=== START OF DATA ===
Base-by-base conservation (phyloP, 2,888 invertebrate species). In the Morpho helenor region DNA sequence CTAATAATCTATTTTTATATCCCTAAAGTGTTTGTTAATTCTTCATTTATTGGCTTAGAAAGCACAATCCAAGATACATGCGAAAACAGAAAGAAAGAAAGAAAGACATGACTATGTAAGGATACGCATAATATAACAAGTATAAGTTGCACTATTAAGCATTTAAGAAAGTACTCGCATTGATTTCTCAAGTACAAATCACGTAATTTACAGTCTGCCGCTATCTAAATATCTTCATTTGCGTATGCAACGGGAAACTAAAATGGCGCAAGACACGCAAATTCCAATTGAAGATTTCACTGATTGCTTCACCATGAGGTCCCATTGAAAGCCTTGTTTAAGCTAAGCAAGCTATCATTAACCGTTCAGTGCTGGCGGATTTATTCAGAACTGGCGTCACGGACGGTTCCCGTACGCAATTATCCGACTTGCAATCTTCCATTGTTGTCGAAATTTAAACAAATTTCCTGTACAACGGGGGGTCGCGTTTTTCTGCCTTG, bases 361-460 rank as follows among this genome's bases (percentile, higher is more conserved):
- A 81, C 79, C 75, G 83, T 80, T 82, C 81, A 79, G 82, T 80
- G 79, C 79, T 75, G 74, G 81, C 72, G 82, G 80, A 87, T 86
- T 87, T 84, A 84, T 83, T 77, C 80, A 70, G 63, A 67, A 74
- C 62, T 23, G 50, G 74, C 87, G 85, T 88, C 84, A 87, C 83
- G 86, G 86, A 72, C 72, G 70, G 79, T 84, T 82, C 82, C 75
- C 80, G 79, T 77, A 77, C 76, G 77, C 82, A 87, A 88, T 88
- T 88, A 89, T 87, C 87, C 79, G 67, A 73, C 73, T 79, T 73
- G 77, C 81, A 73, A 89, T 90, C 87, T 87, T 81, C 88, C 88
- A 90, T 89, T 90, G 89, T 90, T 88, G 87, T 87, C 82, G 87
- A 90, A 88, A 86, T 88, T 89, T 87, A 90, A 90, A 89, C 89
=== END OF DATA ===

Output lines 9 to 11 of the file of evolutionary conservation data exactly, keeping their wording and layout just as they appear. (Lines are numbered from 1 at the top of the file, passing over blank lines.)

- G 77, C 81, A 73, A 89, T 90, C 87, T 87, T 81, C 88, C 88
- A 90, T 89, T 90, G 89, T 90, T 88, G 87, T 87, C 82, G 87
- A 90, A 88, A 86, T 88, T 89, T 87, A 90, A 90, A 89, C 89